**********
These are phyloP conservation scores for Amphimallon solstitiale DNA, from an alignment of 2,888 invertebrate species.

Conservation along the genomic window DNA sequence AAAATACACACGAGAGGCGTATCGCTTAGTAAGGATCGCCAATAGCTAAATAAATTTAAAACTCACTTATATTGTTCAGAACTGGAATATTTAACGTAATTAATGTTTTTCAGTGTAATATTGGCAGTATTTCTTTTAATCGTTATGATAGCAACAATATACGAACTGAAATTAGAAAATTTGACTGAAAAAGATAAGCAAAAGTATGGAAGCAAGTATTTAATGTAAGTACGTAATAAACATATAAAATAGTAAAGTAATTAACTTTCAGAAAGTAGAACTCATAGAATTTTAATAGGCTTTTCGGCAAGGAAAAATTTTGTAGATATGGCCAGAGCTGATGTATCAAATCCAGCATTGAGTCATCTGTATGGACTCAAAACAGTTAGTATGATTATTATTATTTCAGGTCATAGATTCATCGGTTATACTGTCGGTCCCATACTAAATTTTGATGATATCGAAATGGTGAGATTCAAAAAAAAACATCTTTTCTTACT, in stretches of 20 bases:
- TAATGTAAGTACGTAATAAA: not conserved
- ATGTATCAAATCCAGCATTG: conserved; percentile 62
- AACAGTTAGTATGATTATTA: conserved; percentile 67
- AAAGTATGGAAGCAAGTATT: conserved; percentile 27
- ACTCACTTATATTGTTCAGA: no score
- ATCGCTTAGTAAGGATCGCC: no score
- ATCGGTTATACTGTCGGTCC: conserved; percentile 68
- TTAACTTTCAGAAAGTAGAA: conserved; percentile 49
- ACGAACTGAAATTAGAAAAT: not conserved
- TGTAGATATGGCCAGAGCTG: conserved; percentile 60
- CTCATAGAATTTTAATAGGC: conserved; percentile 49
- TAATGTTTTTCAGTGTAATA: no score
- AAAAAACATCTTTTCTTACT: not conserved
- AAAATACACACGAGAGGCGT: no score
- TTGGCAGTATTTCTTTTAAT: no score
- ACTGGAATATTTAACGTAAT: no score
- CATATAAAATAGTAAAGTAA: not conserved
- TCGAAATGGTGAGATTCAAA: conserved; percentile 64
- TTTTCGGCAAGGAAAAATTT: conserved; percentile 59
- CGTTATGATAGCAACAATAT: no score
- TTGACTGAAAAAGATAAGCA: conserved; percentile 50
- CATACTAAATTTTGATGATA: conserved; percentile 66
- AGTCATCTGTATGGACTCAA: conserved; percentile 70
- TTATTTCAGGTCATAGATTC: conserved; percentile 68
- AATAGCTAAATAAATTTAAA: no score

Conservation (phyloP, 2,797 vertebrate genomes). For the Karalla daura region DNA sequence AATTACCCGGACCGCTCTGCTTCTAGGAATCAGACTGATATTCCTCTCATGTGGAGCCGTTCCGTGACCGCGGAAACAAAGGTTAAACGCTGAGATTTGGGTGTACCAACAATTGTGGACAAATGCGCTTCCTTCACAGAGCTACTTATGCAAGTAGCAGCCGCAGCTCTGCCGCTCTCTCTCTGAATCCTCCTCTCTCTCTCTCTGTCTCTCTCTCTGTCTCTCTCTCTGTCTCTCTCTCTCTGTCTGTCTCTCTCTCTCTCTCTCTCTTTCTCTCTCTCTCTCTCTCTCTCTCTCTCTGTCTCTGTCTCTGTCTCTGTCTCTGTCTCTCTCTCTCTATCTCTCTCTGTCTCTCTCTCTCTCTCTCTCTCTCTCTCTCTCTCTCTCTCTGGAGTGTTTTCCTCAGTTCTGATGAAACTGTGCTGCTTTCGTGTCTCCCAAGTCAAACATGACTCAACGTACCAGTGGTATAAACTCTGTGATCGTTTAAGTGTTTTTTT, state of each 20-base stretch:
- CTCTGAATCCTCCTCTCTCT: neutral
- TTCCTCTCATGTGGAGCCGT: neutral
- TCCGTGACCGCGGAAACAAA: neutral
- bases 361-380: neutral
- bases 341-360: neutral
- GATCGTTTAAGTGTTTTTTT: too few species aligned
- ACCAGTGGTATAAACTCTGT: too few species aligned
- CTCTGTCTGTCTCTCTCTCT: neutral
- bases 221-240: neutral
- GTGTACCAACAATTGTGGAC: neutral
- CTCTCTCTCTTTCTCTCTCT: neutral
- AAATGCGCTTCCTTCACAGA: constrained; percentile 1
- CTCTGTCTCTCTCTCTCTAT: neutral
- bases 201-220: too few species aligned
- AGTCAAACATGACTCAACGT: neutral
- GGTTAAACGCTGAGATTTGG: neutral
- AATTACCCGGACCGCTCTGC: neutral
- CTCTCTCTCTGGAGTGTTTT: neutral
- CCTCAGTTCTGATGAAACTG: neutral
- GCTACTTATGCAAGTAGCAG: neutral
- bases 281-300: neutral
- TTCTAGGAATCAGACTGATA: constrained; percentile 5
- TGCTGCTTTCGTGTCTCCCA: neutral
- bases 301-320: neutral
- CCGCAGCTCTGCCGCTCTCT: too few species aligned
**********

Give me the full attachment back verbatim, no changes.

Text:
These are phyloP conservation scores for Amphimallon solstitiale DNA, from an alignment of 2,888 invertebrate species.

Conservation along the genomic window DNA sequence AAAATACACACGAGAGGCGTATCGCTTAGTAAGGATCGCCAATAGCTAAATAAATTTAAAACTCACTTATATTGTTCAGAACTGGAATATTTAACGTAATTAATGTTTTTCAGTGTAATATTGGCAGTATTTCTTTTAATCGTTATGATAGCAACAATATACGAACTGAAATTAGAAAATTTGACTGAAAAAGATAAGCAAAAGTATGGAAGCAAGTATTTAATGTAAGTACGTAATAAACATATAAAATAGTAAAGTAATTAACTTTCAGAAAGTAGAACTCATAGAATTTTAATAGGCTTTTCGGCAAGGAAAAATTTTGTAGATATGGCCAGAGCTGATGTATCAAATCCAGCATTGAGTCATCTGTATGGACTCAAAACAGTTAGTATGATTATTATTATTTCAGGTCATAGATTCATCGGTTATACTGTCGGTCCCATACTAAATTTTGATGATATCGAAATGGTGAGATTCAAAAAAAAACATCTTTTCTTACT, in stretches of 20 bases:
- TAATGTAAGTACGTAATAAA: not conserved
- ATGTATCAAATCCAGCATTG: conserved; percentile 62
- AACAGTTAGTATGATTATTA: conserved; percentile 67
- AAAGTATGGAAGCAAGTATT: conserved; percentile 27
- ACTCACTTATATTGTTCAGA: no score
- ATCGCTTAGTAAGGATCGCC: no score
- ATCGGTTATACTGTCGGTCC: conserved; percentile 68
- TTAACTTTCAGAAAGTAGAA: conserved; percentile 49
- ACGAACTGAAATTAGAAAAT: not conserved
- TGTAGATATGGCCAGAGCTG: conserved; percentile 60
- CTCATAGAATTTTAATAGGC: conserved; percentile 49
- TAATGTTTTTCAGTGTAATA: no score
- AAAAAACATCTTTTCTTACT: not conserved
- AAAATACACACGAGAGGCGT: no score
- TTGGCAGTATTTCTTTTAAT: no score
- ACTGGAATATTTAACGTAAT: no score
- CATATAAAATAGTAAAGTAA: not conserved
- TCGAAATGGTGAGATTCAAA: conserved; percentile 64
- TTTTCGGCAAGGAAAAATTT: conserved; percentile 59
- CGTTATGATAGCAACAATAT: no score
- TTGACTGAAAAAGATAAGCA: conserved; percentile 50
- CATACTAAATTTTGATGATA: conserved; percentile 66
- AGTCATCTGTATGGACTCAA: conserved; percentile 70
- TTATTTCAGGTCATAGATTC: conserved; percentile 68
- AATAGCTAAATAAATTTAAA: no score

Conservation (phyloP, 2,797 vertebrate genomes). For the Karalla daura region DNA sequence AATTACCCGGACCGCTCTGCTTCTAGGAATCAGACTGATATTCCTCTCATGTGGAGCCGTTCCGTGACCGCGGAAACAAAGGTTAAACGCTGAGATTTGGGTGTACCAACAATTGTGGACAAATGCGCTTCCTTCACAGAGCTACTTATGCAAGTAGCAGCCGCAGCTCTGCCGCTCTCTCTCTGAATCCTCCTCTCTCTCTCTCTGTCTCTCTCTCTGTCTCTCTCTCTGTCTCTCTCTCTCTGTCTGTCTCTCTCTCTCTCTCTCTCTTTCTCTCTCTCTCTCTCTCTCTCTCTCTCTGTCTCTGTCTCTGTCTCTGTCTCTGTCTCTCTCTCTCTATCTCTCTCTGTCTCTCTCTCTCTCTCTCTCTCTCTCTCTCTCTCTCTCTCTGGAGTGTTTTCCTCAGTTCTGATGAAACTGTGCTGCTTTCGTGTCTCCCAAGTCAAACATGACTCAACGTACCAGTGGTATAAACTCTGTGATCGTTTAAGTGTTTTTTT, state of each 20-base stretch:
- CTCTGAATCCTCCTCTCTCT: neutral
- TTCCTCTCATGTGGAGCCGT: neutral
- TCCGTGACCGCGGAAACAAA: neutral
- bases 361-380: neutral
- bases 341-360: neutral
- GATCGTTTAAGTGTTTTTTT: too few species aligned
- ACCAGTGGTATAAACTCTGT: too few species aligned
- CTCTGTCTGTCTCTCTCTCT: neutral
- bases 221-240: neutral
- GTGTACCAACAATTGTGGAC: neutral
- CTCTCTCTCTTTCTCTCTCT: neutral
- AAATGCGCTTCCTTCACAGA: constrained; percentile 1
- CTCTGTCTCTCTCTCTCTAT: neutral
- bases 201-220: too few species aligned
- AGTCAAACATGACTCAACGT: neutral
- GGTTAAACGCTGAGATTTGG: neutral
- AATTACCCGGACCGCTCTGC: neutral
- CTCTCTCTCTGGAGTGTTTT: neutral
- CCTCAGTTCTGATGAAACTG: neutral
- GCTACTTATGCAAGTAGCAG: neutral
- bases 281-300: neutral
- TTCTAGGAATCAGACTGATA: constrained; percentile 5
- TGCTGCTTTCGTGTCTCCCA: neutral
- bases 301-320: neutral
- CCGCAGCTCTGCCGCTCTCT: too few species aligned